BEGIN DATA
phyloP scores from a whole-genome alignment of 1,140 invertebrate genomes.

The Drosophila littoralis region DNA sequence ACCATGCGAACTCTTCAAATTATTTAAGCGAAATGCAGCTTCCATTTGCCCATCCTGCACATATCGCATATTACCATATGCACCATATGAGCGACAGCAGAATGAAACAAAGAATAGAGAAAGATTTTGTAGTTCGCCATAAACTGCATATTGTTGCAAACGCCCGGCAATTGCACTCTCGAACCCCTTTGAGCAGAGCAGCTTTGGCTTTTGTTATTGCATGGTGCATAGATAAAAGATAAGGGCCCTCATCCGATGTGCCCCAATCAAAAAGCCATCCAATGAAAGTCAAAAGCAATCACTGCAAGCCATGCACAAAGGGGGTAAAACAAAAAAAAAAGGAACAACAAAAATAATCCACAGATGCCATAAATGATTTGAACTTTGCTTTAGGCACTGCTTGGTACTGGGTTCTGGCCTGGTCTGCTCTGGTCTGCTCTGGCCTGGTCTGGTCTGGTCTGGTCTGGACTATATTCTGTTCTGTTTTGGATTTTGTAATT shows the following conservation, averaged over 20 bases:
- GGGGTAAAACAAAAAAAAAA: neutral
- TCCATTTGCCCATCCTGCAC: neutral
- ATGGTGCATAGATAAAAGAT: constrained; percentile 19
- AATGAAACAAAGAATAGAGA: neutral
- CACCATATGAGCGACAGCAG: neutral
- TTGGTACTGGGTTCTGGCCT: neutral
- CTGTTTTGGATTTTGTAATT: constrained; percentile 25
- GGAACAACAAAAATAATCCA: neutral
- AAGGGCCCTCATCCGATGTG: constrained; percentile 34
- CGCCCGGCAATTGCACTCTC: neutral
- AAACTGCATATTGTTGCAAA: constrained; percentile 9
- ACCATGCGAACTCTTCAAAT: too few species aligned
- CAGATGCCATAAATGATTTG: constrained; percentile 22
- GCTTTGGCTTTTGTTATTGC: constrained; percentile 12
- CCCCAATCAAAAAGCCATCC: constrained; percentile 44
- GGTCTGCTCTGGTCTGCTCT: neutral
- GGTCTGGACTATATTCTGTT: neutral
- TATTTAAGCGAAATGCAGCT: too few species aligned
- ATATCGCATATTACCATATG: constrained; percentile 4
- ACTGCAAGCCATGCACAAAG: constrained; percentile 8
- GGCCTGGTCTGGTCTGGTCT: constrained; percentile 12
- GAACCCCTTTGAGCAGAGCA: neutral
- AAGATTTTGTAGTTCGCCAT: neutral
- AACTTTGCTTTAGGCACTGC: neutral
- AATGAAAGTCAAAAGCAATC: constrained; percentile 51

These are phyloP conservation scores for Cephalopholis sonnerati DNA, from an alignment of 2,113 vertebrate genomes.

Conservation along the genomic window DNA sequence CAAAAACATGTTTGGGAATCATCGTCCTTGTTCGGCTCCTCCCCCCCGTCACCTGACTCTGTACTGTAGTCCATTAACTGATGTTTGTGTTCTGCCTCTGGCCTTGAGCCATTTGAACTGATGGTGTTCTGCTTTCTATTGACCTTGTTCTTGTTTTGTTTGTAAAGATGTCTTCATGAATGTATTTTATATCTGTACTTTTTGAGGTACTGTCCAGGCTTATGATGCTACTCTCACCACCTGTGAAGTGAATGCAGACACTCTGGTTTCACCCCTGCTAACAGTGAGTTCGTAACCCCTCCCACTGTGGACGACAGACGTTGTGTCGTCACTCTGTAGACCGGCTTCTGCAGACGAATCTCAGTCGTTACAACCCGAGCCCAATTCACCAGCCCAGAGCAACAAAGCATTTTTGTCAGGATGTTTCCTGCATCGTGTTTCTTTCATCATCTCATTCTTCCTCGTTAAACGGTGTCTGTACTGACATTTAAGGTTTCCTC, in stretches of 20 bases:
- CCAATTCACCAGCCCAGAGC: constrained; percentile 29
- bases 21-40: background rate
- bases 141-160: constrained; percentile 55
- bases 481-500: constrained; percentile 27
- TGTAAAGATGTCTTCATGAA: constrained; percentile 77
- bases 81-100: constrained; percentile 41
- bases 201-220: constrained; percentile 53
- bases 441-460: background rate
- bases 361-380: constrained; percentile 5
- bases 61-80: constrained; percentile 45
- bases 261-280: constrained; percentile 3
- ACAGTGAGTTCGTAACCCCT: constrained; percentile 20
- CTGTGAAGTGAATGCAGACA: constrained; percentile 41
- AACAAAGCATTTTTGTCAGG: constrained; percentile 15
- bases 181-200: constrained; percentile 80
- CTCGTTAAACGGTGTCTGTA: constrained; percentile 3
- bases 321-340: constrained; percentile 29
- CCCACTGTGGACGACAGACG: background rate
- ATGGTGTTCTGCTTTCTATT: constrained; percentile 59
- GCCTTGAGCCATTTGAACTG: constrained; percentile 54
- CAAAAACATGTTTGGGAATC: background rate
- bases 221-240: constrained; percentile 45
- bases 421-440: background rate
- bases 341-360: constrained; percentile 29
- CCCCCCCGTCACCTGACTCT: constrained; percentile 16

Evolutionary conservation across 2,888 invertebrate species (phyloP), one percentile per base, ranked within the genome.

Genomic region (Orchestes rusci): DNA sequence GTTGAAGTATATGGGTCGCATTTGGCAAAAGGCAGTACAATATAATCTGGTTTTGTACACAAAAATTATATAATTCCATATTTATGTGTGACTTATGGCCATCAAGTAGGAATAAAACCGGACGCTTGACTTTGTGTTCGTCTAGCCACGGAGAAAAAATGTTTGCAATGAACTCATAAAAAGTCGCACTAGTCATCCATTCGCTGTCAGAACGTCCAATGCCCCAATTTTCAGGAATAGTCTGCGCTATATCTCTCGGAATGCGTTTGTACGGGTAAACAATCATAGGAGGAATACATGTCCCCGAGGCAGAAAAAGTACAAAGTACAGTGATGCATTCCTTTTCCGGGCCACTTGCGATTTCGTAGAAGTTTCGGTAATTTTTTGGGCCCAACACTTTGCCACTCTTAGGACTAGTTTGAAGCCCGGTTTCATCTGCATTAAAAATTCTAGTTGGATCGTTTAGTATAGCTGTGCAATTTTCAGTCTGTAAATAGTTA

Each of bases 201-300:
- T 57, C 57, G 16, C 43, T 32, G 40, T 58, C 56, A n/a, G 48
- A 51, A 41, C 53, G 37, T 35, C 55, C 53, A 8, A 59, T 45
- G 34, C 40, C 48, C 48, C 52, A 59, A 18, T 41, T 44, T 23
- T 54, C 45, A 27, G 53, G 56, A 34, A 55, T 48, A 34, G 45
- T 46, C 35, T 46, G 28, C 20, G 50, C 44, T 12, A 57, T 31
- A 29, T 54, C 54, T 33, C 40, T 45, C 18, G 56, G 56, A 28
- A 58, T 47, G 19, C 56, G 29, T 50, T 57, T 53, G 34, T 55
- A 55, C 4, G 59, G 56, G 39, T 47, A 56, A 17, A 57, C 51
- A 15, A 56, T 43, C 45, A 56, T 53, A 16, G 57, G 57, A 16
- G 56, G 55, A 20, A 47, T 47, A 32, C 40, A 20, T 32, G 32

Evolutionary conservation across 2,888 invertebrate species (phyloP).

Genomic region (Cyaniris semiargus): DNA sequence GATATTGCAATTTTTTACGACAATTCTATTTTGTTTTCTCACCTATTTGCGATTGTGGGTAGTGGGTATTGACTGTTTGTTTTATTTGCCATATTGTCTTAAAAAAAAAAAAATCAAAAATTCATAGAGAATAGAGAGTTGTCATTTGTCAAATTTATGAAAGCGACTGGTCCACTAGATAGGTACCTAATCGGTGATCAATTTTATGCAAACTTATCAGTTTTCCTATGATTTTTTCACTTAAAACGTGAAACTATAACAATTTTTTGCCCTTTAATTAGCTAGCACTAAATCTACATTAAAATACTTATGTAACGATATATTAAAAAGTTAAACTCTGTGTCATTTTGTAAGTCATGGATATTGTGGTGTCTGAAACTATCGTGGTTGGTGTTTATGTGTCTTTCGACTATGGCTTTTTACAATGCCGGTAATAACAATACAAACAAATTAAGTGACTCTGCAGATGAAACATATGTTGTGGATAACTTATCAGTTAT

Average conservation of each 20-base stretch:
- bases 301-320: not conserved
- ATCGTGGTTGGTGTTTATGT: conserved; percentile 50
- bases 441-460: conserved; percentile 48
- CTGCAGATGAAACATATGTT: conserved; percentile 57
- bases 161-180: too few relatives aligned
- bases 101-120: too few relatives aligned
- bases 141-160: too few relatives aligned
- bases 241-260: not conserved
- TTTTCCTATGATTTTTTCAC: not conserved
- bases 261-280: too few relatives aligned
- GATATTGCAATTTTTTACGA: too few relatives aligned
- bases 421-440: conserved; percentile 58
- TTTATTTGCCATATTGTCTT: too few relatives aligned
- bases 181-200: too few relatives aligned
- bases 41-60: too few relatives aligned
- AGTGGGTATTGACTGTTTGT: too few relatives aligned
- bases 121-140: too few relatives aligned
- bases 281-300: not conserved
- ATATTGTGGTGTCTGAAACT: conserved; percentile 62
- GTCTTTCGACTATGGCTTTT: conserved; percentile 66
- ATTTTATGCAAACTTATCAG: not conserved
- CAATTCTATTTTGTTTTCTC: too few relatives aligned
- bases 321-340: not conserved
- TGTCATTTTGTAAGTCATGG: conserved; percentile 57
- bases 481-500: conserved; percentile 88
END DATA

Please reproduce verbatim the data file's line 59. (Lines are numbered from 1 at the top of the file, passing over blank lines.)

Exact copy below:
- A 51, A 41, C 53, G 37, T 35, C 55, C 53, A 8, A 59, T 45